The story of startups has long been a synonym of Silicon Valley, referring to a mushrooming of small tech companies in San Franscisco, which has helped shaped the world and drive technological innovations that has never been seen before in human history. A startup can be any fast-growing small business that creatively or innovatively meet the needs of its customers by providing a service or product. Hence, a company does not need to be technology driven for it to be called a startup. This article highlight the importance of new businesses in revitalizing economic growth. Moreover, the article explains the important role startups will play in helping our beloved Namibia realize vision 2030. Therefore, become an industrialized nation. The term startup has its roots in Silicon Valley. Although majority of startups are technology driven, a startup can come in many forms and sizes. However, what is similar in all startups is that they all start with co-founders, consisting with of individuals with the same passion or who want to solve a similar problem. Additionally, co-founders also avail their resources and skills to ensure that they realize the mission and objectives of the startup.
What differentiate startups from traditional businesses especially here in Africa, which are mostly sole trading companies or close corporations with one member is that startups have access to more starting capital and skills diversity through its co-founders. Additionally, startups are different because they mostly focused on solving a specific problem rather than offering multiple services or products. The ministry of trade and industrialization should learn from Silicon Valley and other countries, where small businesses focus on providing a specific service or product, instead of doing everything from IT to construction. Therefore, ensuring every close corporation focuses on solving a specific societal need or meet the needs of the market. World over, countries are encouraging their young people to create their own companies instead of getting a job after university because of the potential that startups can have on society and their contribution to GDP. In Estonia for example, the government encourages young people to start their own businesses by incentivizing them with starting capital and support for startups to grow.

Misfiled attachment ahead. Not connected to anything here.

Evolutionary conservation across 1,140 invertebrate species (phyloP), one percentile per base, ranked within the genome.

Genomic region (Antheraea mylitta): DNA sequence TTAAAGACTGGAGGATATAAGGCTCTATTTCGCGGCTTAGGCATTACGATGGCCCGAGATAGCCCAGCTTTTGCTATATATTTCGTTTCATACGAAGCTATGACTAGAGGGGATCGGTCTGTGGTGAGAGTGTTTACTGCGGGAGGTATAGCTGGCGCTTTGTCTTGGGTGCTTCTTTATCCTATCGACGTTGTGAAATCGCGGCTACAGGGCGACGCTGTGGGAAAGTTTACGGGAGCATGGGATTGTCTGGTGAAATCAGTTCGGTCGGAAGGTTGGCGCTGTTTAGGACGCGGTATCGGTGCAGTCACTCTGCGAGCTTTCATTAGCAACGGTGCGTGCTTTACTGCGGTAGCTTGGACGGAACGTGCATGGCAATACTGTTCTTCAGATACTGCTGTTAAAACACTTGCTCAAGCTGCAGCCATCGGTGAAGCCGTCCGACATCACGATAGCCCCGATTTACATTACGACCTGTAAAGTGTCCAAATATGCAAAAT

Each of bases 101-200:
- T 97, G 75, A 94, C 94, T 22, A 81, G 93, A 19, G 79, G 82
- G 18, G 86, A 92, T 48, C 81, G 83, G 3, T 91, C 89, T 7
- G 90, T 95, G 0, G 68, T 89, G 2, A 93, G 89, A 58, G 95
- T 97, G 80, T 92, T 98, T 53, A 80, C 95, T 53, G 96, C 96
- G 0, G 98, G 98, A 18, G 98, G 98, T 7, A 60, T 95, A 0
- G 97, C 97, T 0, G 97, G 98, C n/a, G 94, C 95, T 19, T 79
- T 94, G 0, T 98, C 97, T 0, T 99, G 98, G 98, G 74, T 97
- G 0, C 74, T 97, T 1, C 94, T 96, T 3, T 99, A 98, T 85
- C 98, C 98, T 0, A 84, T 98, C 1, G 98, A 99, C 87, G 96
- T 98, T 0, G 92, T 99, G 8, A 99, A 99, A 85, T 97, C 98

Today, Africa has become a fertile ground for startups, enabling new innovative ventures such Uushahidi, M-Pesa and other mobile based solutions to thrive. All this made possible by the fast expanding innovation hubs across the continent. One African country that has excelled in rolling out innovation hubs is Kenya, providing facilities for innovators and entrepreneurs to illustrate their creativity and develop new innovative solutions. It’s not only about co-creation spaces but some of these innovation hubs are providing funding to enable entrepreneurs to realize their dreams.
As we have learned from the likes of Facebook, Google, Instagram and Tesla, small businesses or startups have the power to change the world. Hence, Africa should leverage on startups to change the status quo and emancipate herself from western dependency and poverty. If as a country, we do not invest in our youth by providing them with the conducive environment and support to be creative, both vision 2030 and Harambee prosperity plan (HPP) will remain just a dream. Poverty and income disparity can only be reduced or eradicating through the generation of new knowledge and solutions. Startups are good way to do so, as well as create jobs. No doubt, startups have the potential to drastically reduce unemployment in many developing countries, Namibian included. However, for small businesses to thrive, we need to support them, therefore ensuring that they employ more Namibians and generate local solutions to local problems. Small businesses and not Harambee is the solution to ending poverty in Namibia.
Lameck Mbangula Amugongo is country Ambassador of 1 Billion Africa in Namibia. He holds B.IT: Software Engineering, B.Hons: Software Development (Cum Laude), MSc. Computer Science & currently a PhD Candidate